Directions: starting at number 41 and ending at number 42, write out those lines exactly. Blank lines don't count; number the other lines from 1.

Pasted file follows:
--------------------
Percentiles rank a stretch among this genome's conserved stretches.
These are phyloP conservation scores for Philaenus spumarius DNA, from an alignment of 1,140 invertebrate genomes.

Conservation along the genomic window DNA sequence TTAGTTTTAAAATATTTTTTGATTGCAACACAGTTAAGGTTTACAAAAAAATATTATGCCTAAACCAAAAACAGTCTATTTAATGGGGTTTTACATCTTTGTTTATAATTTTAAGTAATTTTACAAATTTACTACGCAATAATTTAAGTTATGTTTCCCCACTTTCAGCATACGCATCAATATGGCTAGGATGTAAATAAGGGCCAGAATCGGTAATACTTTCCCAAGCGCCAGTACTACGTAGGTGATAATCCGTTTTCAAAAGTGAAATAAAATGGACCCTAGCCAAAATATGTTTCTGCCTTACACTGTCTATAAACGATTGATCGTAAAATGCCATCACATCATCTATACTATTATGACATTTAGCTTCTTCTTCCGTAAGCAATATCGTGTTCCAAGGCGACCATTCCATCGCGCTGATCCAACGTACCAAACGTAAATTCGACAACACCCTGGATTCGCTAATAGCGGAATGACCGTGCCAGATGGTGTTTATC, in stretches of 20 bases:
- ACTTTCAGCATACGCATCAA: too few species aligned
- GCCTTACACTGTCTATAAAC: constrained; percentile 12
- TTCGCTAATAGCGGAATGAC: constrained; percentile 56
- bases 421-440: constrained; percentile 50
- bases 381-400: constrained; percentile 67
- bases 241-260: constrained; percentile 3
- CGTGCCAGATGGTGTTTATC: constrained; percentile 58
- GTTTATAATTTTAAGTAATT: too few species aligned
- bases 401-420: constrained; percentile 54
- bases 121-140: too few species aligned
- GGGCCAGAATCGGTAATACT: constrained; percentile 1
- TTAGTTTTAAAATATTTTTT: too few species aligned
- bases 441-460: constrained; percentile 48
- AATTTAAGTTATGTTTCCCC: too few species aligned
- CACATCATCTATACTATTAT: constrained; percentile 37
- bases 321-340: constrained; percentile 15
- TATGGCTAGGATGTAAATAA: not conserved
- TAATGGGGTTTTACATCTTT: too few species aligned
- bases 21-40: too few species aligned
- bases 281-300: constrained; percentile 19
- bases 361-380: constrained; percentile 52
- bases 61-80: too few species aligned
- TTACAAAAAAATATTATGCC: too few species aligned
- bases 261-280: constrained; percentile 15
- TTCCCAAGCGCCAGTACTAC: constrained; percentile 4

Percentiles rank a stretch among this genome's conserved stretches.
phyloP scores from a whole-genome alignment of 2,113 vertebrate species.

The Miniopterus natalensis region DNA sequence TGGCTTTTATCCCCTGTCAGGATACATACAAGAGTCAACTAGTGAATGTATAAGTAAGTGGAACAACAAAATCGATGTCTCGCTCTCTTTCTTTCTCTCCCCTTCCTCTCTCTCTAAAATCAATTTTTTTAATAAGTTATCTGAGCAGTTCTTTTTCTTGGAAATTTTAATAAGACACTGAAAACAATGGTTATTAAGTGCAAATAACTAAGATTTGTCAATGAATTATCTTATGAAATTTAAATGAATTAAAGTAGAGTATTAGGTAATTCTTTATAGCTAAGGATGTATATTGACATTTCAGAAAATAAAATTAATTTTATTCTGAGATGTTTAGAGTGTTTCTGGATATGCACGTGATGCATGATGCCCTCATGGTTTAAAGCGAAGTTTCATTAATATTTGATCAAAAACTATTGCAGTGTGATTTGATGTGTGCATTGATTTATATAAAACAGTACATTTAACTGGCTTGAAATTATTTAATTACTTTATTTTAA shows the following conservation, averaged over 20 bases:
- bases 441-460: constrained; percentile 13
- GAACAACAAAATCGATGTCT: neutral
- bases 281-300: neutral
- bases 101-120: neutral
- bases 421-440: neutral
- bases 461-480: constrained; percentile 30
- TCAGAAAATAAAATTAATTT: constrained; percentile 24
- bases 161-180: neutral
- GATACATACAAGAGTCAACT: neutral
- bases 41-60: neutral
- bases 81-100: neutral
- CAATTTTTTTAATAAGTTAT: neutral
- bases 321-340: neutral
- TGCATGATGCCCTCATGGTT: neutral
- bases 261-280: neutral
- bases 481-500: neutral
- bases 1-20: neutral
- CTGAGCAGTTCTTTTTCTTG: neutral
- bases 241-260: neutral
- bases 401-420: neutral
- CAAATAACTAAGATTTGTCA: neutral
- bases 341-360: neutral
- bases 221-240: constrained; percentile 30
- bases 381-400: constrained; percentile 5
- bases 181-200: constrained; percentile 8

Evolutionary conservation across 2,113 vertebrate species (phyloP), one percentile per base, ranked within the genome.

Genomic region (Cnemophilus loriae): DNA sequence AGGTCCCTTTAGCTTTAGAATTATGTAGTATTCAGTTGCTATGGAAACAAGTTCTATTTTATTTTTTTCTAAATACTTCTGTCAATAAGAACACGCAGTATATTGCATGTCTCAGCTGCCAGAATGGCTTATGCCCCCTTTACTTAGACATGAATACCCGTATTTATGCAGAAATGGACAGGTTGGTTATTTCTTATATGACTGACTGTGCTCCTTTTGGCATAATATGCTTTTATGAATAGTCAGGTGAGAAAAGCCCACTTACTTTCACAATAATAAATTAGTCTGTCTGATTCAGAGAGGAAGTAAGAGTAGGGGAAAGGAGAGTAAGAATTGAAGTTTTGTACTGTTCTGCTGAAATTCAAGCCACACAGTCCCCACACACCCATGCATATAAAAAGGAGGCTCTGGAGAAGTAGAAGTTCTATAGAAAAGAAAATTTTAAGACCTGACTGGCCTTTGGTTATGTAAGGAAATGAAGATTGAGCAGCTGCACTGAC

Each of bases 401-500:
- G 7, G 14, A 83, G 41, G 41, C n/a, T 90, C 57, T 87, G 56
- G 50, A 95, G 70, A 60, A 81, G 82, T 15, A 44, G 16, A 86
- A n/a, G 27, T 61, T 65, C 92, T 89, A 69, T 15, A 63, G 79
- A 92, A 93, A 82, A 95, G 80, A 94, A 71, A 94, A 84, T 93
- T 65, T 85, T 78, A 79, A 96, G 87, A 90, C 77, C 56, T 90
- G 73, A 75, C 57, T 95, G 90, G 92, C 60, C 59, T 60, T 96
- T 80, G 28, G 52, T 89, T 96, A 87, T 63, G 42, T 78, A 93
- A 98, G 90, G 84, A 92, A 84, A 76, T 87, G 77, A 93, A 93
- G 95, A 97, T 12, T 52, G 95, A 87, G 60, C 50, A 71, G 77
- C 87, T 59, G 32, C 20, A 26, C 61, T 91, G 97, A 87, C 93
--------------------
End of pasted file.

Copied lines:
- bases 41-60: neutral
- bases 81-100: neutral